When Rishi Sunak announced last year that until April 2023 purchasers of plant and machinery can claim a 130% capital allowance, it was greatly welcomed across the industry. The super deduction allowance (SDA) was intended to get industry investing in the latest, cleanest equipment and help spur post-Covid economic recovery.
Maybe it worked. Retail sales of mobile construction and earthmoving machinery in the UK reached a new peak in 2021 to 36,200 units – 13% up on pre-Covid 2019 and the best year since the financial crash of 2007/08.
Or maybe the lift in 2021’s numbers was just a rebound from pent up demand and purchases stalled in 2020 and had nothing to do with the SDA at all.
After the initial excitement about the tax break, the construction industry soon learned that the SDA was not all it at first appeared. A few weeks after Rishi Sunak unveiled the SDA, it emerged that only companies that actually themselves use the equipment they purchase are entitled to the SDA. A plant hire company sending out a crane or excavator with an operator – providing a service – qualifies for the SDA. A fleet owner or tool hire shop hiring out a machine without an operator does not qualify. [See The lowdown on… super deductions.]
Given that plant hire is the dominant model in UK construction, the impact of the SDA was not as dramatic as it might have been.
The Construction Plant-hire Association (CPA) has written to Chancellor Rishi Sunak ahead of his forthcoming spring budget statement (set for 23rd March) asking him to widen the scope of the SDA so that plant-hire companies can benefit – and they have asked him to make it permanent.
The CPA has also asked for a delay in the removal of the red diesel rebate “given the current wider global uncertainty and continued volatility on oil prices”.
CPA chief executive Kevin Minton writes in his letter the chancellor: “The CPA has very real concerns about how our members can plan for the future and invest in new technology and equipment while simultaneously dealing with the removal of the red diesel rebate that comes into effect at the beginning of April. Cost pressures within the construction industry continue, alongside the impact of Covid-19 and the ongoing conflict in Ukraine providing greater uncertainty for businesses.”
He writes: “To boost business investment and encourage the uptake of cleaner, greener construction plant, it is vital the construction plant-hire industry can claim the super deduction allowance (SDA). Under the current regulations, plant-hire companies are unable to do so.
“In the budget last year, you rightly identified the need for UK businesses to increase investment to improve productivity and develop new technologies. The SDA was introduced in 2021, scheduled to run for two years. In the budget speech from March 2021, you gave the example of construction plant as one of the technologies that could take advantage of the SDA.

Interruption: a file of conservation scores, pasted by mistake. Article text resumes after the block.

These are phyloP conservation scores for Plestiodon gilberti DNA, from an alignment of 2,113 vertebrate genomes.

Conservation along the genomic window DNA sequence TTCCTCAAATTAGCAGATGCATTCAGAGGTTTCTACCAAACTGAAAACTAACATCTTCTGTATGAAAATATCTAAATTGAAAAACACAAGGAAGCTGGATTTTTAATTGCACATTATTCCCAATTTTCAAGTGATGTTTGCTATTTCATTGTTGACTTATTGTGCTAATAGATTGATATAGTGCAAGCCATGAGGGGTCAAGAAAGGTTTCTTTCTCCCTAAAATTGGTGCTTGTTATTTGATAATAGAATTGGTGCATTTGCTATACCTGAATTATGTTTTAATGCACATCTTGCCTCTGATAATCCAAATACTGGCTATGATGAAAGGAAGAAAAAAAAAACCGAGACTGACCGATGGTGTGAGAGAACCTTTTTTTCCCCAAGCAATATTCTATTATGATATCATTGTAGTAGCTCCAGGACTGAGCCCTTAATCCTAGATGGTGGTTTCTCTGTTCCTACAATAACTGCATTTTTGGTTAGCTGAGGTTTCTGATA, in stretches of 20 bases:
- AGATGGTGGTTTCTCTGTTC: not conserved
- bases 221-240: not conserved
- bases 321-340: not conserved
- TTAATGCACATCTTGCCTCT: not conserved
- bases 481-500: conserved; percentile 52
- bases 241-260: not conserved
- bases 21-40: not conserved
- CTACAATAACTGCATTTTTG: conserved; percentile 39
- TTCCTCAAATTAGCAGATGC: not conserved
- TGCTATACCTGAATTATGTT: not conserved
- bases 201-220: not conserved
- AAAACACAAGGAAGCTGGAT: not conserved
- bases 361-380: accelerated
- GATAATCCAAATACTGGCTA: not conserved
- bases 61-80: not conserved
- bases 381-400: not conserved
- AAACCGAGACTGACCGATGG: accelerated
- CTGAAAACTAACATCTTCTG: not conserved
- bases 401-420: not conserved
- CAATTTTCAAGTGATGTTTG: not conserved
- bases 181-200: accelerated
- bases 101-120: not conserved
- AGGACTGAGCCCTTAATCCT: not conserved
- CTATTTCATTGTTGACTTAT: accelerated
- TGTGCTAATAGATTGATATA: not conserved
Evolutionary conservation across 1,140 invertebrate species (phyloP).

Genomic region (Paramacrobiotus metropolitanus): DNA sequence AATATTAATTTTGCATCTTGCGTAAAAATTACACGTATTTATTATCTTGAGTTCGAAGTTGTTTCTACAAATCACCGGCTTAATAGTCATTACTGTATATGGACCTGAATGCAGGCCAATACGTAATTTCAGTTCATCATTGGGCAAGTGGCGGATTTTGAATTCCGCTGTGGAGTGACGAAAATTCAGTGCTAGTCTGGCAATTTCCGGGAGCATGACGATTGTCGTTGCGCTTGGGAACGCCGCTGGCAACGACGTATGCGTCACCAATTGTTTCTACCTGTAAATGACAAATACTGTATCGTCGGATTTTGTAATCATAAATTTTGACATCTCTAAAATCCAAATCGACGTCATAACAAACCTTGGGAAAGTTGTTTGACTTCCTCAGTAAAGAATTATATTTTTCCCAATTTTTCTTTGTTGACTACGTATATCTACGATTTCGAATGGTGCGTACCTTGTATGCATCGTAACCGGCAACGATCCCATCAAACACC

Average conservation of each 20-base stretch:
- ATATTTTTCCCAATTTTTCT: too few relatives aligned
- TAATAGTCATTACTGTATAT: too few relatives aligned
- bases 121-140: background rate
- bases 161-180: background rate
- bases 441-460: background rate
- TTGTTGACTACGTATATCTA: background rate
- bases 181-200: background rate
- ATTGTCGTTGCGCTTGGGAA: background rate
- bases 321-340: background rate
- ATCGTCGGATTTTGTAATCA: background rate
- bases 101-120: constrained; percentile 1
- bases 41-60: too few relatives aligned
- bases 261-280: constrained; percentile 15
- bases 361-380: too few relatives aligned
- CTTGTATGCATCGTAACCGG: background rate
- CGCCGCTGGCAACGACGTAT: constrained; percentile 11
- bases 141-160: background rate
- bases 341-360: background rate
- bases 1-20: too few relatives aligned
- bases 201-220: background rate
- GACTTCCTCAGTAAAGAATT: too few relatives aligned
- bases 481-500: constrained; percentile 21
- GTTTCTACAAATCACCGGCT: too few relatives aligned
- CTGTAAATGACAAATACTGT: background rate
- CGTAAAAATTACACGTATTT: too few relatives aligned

“Yet under existing legislation, plant-hire companies cannot claim the SDA. The Treasury currently believes when construction plant is being hired, it is being leased out to companies – with the owner of the plant not bringing it into productive use. This policy may have been appropriate to prevent leasing companies benefitting from the extra allowance but works against the well-established and efficient construction hire sector. This is a fundamental mistake for which our members are now paying. It also punishes companies who are losing the rebate for red diesel yet cannot claim the SDA to invest in new cleaner, greener construction plant – the exact aim and justification from the Treasury, for removing the rebate.
“The SDA in its existing guise, should be extended with a view to making it permanent
With the continued uncertainty in the wider global economy, businesses need consistency and a degree of confidence if they are to navigate what remains unchartered territory. This state is set to continue for the foreseeable future. The SDA is set to run out over the course of the next 12 months. It is vital the SDA is extended for all businesses, with no set limit on when it is due to expire. This will provide confidence, certainty and broaden the scope and range of companies who are able to claim the SDA – especially those plant-hire companies who are looking to invest in new electric or hydrogen powered plant.”
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